To figure out the optimal time to claim your benefits, use the calculators at SocialSecurity.gov and read “When to Start Receiving Retirement Benefits,” a publication available on the site. Also, search online for “Innovative Strategies to Help Maximize Social Security Benefits,” a publication by James Mahaney and Peter Carlson.
Lifestyle: If you plan to relocate, start visiting communities on your short list. If you want to start a business, enroll in a course or workshop at a local college or through SCORE, a nonprofit that pairs experts with new entrepreneurs (Score.org; 800-634-0245).
Finances: Request an estimate of any pension or retiree medical benefits you are eligible to receive from your employer. Also, revisit the retirement spending and income plans you made two years ago. Spend the year living on the budget you have prepared.
Health Care: Get educated about Medicare, which covers a portion of medical expenses for those ages 65 and older, and supplemental policies, including any retiree coverage your employer might provide. Start with “Medicare & You,” among other publications at Medicare.gov. For more information, check the website of the nonprofit Medicare Rights Center (MedicareRights.org).
Lifestyle: If you want or need to work for pay in retirement, consider whether to do so part time or full time. Do the opportunities you want to pursue require additional training? Start networking. Devote more time to hobbies to ascertain how fulfilling they might be as primary activities.
Finances: If you’re interested in pursuing a so-called phased-retirement arrangement — which would allow you to reduce your hours gradually, often over a set period of time — approach your employer about entering or starting such a program. The key: Persuade your boss that you’re indispensable, while looking for ways to make an impact on a reduced schedule.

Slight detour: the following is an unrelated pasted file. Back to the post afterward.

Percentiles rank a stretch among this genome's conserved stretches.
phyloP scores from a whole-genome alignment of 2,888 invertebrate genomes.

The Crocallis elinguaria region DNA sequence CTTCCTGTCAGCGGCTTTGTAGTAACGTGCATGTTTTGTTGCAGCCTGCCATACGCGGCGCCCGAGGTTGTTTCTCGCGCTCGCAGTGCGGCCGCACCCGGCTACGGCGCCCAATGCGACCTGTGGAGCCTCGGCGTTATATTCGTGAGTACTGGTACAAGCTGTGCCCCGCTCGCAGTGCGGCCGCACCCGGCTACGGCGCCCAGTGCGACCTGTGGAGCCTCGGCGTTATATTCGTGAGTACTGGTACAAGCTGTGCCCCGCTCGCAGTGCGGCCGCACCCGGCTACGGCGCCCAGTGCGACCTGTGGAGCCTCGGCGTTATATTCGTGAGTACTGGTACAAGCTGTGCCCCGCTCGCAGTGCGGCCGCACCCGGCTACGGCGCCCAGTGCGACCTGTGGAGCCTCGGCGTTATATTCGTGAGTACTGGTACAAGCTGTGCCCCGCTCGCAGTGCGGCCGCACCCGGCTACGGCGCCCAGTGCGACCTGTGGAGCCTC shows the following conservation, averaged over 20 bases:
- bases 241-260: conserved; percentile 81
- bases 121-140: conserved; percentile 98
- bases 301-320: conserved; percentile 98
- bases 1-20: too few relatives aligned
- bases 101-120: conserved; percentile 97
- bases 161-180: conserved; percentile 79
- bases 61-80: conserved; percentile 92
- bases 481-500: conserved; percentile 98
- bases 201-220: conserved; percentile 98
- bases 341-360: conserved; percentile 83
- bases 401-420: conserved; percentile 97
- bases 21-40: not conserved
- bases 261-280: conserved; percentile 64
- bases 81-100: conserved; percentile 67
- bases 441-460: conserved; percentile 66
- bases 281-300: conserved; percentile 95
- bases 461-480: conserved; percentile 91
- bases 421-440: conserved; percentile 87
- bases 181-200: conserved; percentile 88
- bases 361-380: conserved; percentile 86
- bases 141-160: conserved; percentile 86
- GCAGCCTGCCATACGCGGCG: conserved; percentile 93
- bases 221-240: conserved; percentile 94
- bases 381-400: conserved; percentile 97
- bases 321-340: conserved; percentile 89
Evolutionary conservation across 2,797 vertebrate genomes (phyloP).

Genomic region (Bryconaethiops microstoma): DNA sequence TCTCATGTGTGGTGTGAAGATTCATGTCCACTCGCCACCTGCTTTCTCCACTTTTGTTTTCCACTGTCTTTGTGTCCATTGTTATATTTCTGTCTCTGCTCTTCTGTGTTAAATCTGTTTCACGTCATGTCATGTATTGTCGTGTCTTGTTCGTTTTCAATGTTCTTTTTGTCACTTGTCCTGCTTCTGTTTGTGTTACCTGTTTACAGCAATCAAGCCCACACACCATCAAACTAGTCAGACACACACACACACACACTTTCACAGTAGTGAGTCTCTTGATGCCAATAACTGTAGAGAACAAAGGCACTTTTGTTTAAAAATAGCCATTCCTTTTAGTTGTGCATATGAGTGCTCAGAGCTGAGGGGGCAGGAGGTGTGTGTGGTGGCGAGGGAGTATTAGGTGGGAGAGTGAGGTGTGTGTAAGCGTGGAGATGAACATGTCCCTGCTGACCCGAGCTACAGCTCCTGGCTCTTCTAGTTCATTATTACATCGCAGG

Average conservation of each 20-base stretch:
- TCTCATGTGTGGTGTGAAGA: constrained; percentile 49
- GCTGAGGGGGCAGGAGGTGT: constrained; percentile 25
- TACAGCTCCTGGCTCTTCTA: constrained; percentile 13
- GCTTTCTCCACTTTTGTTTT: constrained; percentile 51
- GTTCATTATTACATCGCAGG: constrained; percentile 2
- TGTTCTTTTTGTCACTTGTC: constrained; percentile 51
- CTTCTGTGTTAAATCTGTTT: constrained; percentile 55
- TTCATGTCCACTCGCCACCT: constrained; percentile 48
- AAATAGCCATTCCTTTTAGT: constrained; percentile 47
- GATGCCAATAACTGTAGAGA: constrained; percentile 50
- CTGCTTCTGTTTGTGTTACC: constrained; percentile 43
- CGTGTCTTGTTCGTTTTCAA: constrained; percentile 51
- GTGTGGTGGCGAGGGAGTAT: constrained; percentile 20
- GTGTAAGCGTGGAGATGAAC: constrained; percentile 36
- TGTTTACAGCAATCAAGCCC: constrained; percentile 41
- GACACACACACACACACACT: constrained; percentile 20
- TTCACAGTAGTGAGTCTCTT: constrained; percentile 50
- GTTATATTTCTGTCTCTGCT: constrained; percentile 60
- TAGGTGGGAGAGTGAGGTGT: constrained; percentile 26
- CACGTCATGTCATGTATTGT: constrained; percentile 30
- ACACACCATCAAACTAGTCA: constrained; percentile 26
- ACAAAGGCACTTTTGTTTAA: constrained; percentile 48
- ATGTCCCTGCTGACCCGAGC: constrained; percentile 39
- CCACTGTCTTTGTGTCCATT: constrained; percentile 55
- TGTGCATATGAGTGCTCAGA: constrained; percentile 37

Health Care: If you plan to retire before becoming eligible for Medicare at age 65 and your employer doesn’t offer retiree coverage, arrange for interim health insurance. Ask your employer about Cobra, the federal law that allows many to continue group health insurance for a limited period after leaving a job. You also can research individual policies available from private insurers. (Warning: Insurers turn down about 30% of applicants ages 60 to 64.)
Lifestyle: If you plan to start a business, draw up a detailed business plan. (See “Essential Elements of a Good Business Plan” at the Small Business Administration’s website, sba.gov.) If you want to work, check the listings at websites including RetiredBrains.com, RetirementJobs.com and SeniorJobBank.org.
Finances: Figure out how to convert your savings into a reliable stream of lifelong income. Some new advisory services, including Fidelity’s Income Strategy Evaluator and Charles Schwab’s Retirement Planning Consultation, can help retirees devise a plan to tap their accounts, while minimizing tax bills and the risk of going broke.
Get a final estimate of benefits from your employer.
Consider whether to roll — or transfer — your 401(k) money into an IRA upon retiring. Leaving your money in your employer’s 401(k) plan may be advisable if the fees are low. Depending on the state in which you live, a 401(k) plan also may offer greater protection from creditors.
Health care: Address any hearing, vision or dental needs you have now, since these aren’t covered under original Medicare.
Three months before your 65th birthday, contact Social Security to sign up for Medicare. (If you claim Social Security benefits before age 65, you will generally be automatically enrolled at age 65, unless you decline coverage.)
Free counseling is available through the nonprofit State Health Insurance Assistance Program, or SHIP (SHIPtalk.org). Medicare.gov features calculators that allow you to search for and compare coverage options.